In 2009, the most active members had nonetheless made efforts to gain exposure. ‘However, they remain relatively mysterious’, according to the political scientist Louis-Marie Bureau who studied the ideas of the one who inspired them and who has been criticised by some of its followers who did not appreciate one of his articles. ‘As a general rule, they are completely sincere in relation to the laws of the Republic even though their speech in France has nothing to do with the one they put forward in Central Asia or in Azerbaijan – where they easily invoke ‘Pan-Turk’ links whereas in France, they place the emphasis on citizen responsibility and secularism. Yet, they think that presenting the movement as monolithic could create difficulties for them. That is why they remain vague about their links to Fethullah Gülen.’
‘I have nothing to hide. I accept completely that I be presented as a follower of Gülen and his ideas, but my life does not limited itself to that. I retain my critical thinking which is why I cannot stand it when people call us ‘Gulenists’, clarifies Emre Demir, head of Zaman in Paris, the movement’s Franco-Turkish newspaper which is printed every week.
‘House of light’
There would be among the members of the Gülen movement in France tens of students, including a little less than ten Turkish or Franco-Turkish doctoral students – among which a few girls. To obtain a scholarship, sponsored by Turkish entrepreneurs living on French territory, one must agree to have the family’s budget examined in minute detail. Expenditures deemed excessive, a car, holidays can quickly get the candidate eliminated.
In France like in Turkey, the students who are sympathizers of the Cemaat (an other name for the movement, means communauty) often form a group to share an apartment, also known as a ‘house of light’. A spiritual community which satisfies some while others denounce the risks of indoctrination.
In private, several French academics praise the ‘diligence, proactivity, conscientiousness and thoughtfulness’ which characterise these young people. In the last couple of years, numerous students have started working on the Gülen movement, but a great many of them share its ideas which could in the long term distort the studies on the subject. ‘Research on the movement is dominated by students who are close to it and the latter sponsors their fellowships. Not to mention that a researcher who has not received the movement’s approval will find it very difficult to have access to the schools, the activists, etc’, notes a French researcher in Political Sciences Elie Massicard, linked to the Ceri (Centre for the study of international relations).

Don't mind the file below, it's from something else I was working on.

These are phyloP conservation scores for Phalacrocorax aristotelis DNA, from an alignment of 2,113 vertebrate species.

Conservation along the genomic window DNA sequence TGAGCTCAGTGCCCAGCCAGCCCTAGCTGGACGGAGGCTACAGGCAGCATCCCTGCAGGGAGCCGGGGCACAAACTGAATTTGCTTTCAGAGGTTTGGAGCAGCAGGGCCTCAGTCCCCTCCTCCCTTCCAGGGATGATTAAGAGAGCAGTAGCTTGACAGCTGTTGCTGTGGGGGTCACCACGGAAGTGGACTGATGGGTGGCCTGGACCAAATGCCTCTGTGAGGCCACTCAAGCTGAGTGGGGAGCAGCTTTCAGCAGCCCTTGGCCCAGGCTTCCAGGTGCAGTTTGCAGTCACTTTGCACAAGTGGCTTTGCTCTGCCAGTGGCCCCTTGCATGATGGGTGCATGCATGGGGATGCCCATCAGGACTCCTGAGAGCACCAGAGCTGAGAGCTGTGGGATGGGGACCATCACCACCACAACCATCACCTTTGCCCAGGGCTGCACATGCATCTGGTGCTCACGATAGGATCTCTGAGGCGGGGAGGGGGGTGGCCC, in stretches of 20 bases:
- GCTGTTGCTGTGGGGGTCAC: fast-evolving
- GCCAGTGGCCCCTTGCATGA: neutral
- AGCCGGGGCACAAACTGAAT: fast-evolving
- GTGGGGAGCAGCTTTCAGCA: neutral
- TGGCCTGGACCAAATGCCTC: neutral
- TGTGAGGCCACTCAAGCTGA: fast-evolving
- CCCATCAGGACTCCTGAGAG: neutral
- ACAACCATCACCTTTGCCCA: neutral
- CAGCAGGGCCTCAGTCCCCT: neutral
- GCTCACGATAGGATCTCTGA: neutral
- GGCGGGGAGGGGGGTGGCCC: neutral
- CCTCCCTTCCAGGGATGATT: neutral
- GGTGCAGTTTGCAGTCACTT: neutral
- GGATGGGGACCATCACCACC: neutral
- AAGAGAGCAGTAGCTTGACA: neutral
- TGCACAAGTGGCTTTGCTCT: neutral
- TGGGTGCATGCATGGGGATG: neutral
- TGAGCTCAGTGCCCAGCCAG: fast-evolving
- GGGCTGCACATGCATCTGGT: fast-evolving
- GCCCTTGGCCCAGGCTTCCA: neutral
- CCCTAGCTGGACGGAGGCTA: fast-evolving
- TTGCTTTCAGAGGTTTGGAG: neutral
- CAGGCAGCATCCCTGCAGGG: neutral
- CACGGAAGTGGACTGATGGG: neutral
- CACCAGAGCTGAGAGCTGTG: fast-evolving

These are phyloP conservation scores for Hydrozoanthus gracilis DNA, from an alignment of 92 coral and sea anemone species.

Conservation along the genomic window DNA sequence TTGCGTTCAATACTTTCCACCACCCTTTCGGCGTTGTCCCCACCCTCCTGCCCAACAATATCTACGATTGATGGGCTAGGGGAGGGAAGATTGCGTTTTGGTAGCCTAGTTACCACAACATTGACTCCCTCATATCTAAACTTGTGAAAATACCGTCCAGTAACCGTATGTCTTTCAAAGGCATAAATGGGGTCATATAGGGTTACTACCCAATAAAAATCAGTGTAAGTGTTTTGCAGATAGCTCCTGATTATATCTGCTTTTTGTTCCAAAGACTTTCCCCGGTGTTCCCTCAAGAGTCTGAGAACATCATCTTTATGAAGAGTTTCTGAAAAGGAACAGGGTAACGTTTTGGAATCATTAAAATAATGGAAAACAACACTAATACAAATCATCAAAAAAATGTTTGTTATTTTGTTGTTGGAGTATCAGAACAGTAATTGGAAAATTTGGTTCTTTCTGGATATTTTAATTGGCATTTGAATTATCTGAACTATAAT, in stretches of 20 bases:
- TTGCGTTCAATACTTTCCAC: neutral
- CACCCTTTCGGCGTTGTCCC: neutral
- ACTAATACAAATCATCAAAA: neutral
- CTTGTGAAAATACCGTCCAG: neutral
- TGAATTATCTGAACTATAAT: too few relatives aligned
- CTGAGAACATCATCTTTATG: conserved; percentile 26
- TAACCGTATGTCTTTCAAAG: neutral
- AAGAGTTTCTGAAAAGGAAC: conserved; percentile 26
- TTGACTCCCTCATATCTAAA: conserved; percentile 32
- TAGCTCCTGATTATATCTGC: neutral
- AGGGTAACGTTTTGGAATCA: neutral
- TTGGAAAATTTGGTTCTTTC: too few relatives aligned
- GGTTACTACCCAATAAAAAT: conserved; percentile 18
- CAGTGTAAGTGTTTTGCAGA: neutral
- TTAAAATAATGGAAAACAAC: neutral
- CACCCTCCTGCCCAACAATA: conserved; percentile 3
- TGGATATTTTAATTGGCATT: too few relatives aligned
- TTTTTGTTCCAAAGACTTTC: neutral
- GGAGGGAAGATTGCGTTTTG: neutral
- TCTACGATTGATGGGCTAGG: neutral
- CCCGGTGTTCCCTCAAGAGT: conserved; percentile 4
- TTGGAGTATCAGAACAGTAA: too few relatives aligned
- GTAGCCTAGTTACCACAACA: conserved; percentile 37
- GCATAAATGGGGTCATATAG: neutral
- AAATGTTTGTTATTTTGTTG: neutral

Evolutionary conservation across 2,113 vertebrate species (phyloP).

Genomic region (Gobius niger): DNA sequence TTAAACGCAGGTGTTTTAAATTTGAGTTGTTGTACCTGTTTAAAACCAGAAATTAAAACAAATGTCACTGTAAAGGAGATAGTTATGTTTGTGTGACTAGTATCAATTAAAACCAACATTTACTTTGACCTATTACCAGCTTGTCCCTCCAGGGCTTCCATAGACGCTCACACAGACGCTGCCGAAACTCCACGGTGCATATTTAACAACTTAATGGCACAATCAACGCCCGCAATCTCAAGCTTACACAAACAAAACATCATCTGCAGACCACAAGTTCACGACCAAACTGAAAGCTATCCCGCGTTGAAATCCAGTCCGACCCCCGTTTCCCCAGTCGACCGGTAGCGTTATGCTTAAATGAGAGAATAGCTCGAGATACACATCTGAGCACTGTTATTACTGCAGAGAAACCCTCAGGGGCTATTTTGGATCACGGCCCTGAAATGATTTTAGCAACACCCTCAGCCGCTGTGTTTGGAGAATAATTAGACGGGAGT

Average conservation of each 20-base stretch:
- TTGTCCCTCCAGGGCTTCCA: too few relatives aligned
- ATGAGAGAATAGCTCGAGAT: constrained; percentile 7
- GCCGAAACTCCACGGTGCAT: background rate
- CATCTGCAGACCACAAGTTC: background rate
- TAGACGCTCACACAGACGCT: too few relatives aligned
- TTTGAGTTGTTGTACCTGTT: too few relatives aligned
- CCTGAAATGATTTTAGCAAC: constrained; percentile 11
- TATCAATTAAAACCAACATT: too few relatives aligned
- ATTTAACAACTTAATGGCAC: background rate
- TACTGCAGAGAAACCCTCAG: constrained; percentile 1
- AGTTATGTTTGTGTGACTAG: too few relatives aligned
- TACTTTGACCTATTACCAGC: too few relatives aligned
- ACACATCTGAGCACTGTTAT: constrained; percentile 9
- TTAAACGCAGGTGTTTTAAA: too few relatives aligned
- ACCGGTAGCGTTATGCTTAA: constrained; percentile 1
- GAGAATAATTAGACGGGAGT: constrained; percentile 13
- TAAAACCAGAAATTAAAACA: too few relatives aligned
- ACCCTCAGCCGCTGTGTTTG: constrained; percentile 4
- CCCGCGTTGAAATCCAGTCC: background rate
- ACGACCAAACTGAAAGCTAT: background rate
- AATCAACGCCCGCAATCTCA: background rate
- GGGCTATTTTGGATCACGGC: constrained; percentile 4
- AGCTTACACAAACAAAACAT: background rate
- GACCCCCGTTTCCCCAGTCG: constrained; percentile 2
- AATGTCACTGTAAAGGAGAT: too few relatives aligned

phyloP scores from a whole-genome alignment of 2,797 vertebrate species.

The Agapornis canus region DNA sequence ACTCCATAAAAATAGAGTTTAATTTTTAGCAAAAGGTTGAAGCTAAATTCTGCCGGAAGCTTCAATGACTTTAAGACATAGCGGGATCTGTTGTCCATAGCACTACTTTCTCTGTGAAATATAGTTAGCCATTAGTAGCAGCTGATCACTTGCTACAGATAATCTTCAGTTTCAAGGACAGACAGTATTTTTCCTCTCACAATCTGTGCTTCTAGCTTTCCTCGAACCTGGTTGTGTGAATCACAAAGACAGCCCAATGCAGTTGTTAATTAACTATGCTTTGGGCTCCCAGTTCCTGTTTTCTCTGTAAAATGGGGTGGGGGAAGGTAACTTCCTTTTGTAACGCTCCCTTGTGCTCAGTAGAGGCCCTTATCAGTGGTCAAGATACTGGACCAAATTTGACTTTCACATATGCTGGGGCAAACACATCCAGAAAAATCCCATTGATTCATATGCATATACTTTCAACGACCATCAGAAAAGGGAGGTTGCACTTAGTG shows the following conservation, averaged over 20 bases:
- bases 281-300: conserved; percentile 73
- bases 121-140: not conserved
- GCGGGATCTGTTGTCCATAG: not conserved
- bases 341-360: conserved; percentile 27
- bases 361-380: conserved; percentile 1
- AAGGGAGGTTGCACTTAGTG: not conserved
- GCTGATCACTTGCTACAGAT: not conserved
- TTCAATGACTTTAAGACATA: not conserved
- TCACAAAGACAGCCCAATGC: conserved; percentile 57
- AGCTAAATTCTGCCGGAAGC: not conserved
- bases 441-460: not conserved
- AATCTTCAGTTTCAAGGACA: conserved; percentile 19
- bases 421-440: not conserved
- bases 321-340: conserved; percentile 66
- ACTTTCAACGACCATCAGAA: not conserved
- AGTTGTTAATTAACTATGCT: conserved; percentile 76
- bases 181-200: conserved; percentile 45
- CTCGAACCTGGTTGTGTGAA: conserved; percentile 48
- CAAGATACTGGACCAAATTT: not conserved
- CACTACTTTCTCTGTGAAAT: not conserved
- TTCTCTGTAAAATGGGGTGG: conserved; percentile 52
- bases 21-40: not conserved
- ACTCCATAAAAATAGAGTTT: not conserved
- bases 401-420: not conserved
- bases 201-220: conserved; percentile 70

The two schools, in Villeneuve-Saint-Georges and Strasbourg, founded by families who are supporters of Fethullah Gülen count less than 300 students in total. They are for the moment private schools independent from the state, funded by donations and the school fee (5.000 euro per student per year), each of which represent half of the school’s total funds.
In addition to these institutions, there are around twenty societies which provide ‘support in the social and educational field’. Finally, the movement organises ‘dinners to live well together’, sometimes in partnership with French associations such as the Red Cross or the Restos du Coeur as it was the case on January 11 of this year at Clichy-sous-Bois.
The choice of integration
Since 2010, another big event of the ‘living together’ initiatives, organised and sponsored to a great extent by societies of the Gülen movement is the Festival of Franco-Turkish Culture. Its objective explains one of the organisers is ‘to help young Franco-Turks who are interested in French regional culture to gain active citizenship.’ This year a regional final took place on 22 February in Strasbourg in the presence of the mayor of the city, Roland Ries (Socialist Party), and several officials.
Furthermore, Platform Paris offers many conferences and debates on questions crucial for French society, often little discussed in other circles. This meeting, for example, at Pantin on 18 October 2013 between Tareq Oubrou, chancellor of the Great Mosque of Bordeaux , and the priest Christophe Roucou, head of the National Service for the Relations with Islam in the Catholic Church; or the one on 31 January of this year, with Kamel Meziti, author of the Dictionnaire de l’islamophobie.
Transnational, the Cemaat has chosen to promote integration in the host country of which it adopts the norms and rules. With its strong Turkish roots, it needs, in order to expand itself in France, to attract immigrants, or French citizens of North African origins with whom Turks must not be confused specifies Abdurrahman Demir, the head of the school in Villeneuve-Saint-Georges:
‘What makes us different from North Africans is the fact they are turned away from their culture because the message of their imams and their parents does not correspond to the realities of contemporary life. As a result they become frustrated and violent. Whereas us Turks, move forward with our culture, our history, and thanks to the Gülen movement we do not retreat into solitude.’
Links with the American religious right
If the ‘Gülen transplant’ has trouble taking roots in France, it is maybe because there is something very American about this movement where the cultural merges with the religious. ‘There are ideological links between Fethullah and the American religious right’, describes the academic Jean-François Bayart who went to present his book on republican Islam at Platform Paris and who evoked in an article the links the Gülen movement supposedly maintains with the CIA.